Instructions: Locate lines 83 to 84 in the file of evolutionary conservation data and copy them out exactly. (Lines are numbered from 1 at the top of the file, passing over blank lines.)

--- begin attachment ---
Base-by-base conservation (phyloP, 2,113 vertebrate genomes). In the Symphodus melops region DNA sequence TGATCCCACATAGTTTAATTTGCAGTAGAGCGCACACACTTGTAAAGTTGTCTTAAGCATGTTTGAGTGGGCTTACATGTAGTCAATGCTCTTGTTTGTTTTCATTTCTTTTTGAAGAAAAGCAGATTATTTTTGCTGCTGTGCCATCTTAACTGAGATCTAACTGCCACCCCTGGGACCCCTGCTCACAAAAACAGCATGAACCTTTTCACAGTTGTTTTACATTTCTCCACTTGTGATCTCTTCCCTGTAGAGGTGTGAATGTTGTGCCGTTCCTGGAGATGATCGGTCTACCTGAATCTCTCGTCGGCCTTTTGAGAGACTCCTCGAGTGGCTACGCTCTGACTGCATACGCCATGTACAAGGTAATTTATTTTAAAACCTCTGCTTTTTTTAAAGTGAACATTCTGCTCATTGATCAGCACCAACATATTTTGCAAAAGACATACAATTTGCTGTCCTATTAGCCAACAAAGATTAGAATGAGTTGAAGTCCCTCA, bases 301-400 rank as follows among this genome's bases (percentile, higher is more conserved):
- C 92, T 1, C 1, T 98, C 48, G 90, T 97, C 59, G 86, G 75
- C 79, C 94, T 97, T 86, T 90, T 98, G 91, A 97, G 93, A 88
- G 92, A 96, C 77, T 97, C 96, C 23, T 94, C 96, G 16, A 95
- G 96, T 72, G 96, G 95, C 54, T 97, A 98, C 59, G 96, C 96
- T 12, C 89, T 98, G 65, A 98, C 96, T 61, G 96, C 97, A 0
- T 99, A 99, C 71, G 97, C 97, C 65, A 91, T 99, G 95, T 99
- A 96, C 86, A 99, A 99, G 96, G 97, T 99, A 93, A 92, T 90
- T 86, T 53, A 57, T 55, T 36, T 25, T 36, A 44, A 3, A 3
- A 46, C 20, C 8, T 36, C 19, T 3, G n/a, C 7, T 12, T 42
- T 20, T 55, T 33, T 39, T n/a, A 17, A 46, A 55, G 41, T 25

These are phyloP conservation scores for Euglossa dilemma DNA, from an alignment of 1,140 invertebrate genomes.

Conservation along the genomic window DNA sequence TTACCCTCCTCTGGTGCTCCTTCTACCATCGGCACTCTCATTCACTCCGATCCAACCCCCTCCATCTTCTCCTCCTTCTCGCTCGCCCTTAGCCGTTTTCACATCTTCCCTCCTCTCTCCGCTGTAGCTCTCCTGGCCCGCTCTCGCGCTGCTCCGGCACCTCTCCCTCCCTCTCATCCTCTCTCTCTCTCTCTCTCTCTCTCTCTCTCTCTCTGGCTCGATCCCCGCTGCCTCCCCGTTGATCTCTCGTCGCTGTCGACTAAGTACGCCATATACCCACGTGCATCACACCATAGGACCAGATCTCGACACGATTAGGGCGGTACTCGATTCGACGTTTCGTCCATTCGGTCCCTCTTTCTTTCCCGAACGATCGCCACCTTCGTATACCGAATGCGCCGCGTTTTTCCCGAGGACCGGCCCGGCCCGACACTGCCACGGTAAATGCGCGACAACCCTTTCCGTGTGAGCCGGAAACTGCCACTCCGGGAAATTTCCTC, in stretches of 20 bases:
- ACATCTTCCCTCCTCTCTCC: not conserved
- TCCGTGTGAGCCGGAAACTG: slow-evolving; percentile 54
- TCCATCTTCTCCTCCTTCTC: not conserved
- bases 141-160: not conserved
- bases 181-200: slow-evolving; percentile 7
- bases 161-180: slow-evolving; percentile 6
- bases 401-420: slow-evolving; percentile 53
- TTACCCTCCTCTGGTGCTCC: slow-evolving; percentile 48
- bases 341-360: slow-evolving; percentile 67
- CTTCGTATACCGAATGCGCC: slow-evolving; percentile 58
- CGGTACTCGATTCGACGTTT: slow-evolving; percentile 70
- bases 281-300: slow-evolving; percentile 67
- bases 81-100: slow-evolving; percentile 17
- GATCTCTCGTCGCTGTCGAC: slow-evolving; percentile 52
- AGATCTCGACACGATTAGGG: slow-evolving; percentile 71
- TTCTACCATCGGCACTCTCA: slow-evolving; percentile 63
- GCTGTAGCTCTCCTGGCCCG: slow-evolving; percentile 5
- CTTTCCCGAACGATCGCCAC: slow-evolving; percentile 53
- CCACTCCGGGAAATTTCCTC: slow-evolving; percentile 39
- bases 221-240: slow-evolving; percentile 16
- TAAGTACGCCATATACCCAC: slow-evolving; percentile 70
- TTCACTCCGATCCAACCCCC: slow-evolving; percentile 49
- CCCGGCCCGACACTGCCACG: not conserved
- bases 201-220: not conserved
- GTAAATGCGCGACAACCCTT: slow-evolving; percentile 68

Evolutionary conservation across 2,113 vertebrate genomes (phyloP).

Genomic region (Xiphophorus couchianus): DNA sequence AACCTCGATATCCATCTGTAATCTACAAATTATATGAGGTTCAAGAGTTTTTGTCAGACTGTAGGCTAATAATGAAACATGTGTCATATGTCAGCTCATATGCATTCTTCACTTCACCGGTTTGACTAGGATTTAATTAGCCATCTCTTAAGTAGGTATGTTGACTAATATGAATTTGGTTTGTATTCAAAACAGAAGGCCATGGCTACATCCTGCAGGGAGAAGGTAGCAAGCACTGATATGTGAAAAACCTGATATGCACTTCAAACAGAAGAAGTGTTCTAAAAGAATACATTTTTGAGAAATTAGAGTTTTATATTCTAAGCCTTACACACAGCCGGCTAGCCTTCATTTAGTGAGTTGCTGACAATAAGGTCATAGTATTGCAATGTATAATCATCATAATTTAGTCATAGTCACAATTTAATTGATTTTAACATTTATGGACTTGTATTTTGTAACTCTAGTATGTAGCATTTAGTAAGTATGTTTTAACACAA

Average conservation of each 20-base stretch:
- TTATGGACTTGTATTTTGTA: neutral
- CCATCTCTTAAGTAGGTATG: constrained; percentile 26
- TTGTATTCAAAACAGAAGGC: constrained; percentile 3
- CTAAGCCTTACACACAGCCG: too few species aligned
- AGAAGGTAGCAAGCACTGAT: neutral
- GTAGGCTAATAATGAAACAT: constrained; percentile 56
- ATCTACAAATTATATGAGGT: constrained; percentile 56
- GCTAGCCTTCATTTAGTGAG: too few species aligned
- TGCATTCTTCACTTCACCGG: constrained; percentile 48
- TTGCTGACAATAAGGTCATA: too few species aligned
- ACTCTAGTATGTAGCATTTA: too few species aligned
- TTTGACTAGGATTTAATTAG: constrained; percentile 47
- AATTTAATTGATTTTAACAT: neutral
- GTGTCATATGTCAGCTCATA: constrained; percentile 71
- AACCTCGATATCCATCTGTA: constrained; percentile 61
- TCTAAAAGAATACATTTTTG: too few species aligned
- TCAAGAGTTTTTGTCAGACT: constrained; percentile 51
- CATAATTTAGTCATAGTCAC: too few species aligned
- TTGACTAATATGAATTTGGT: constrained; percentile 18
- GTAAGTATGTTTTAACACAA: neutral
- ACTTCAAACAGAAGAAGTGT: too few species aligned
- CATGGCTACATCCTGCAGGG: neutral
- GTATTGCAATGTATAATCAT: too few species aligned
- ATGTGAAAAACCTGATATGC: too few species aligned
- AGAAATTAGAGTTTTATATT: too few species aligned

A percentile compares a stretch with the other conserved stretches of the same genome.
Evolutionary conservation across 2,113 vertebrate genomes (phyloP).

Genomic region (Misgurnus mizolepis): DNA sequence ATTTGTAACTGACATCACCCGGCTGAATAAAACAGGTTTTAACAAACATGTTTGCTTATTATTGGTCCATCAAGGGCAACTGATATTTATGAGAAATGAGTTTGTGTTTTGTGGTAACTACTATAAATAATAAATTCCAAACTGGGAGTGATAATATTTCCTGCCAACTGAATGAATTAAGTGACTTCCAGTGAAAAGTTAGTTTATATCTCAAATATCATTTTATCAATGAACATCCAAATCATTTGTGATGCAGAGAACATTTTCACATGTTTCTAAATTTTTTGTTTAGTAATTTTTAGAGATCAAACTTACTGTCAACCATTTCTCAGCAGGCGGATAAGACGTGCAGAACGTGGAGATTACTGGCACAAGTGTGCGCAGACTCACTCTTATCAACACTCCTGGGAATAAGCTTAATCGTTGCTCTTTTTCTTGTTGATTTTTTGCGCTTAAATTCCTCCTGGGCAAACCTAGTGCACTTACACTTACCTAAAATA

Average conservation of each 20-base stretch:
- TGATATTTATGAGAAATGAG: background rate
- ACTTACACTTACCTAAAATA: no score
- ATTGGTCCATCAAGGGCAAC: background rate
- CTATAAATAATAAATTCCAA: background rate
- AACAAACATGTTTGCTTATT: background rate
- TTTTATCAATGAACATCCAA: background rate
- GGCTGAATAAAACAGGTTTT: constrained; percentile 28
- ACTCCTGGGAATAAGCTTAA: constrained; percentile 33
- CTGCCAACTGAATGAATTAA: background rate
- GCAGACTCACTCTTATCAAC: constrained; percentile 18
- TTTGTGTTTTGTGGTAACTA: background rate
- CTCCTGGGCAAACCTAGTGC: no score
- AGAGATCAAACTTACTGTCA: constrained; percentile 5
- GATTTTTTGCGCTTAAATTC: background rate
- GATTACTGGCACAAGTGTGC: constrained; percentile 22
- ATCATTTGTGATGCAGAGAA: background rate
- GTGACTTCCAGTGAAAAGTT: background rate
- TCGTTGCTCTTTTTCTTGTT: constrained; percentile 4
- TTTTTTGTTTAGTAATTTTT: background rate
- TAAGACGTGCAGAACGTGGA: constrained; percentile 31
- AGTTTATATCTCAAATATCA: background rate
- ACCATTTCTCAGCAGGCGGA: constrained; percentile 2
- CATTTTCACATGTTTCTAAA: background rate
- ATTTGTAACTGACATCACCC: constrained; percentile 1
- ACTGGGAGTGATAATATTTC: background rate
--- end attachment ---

- AGAGATCAAACTTACTGTCA: constrained; percentile 5
- GATTTTTTGCGCTTAAATTC: background rate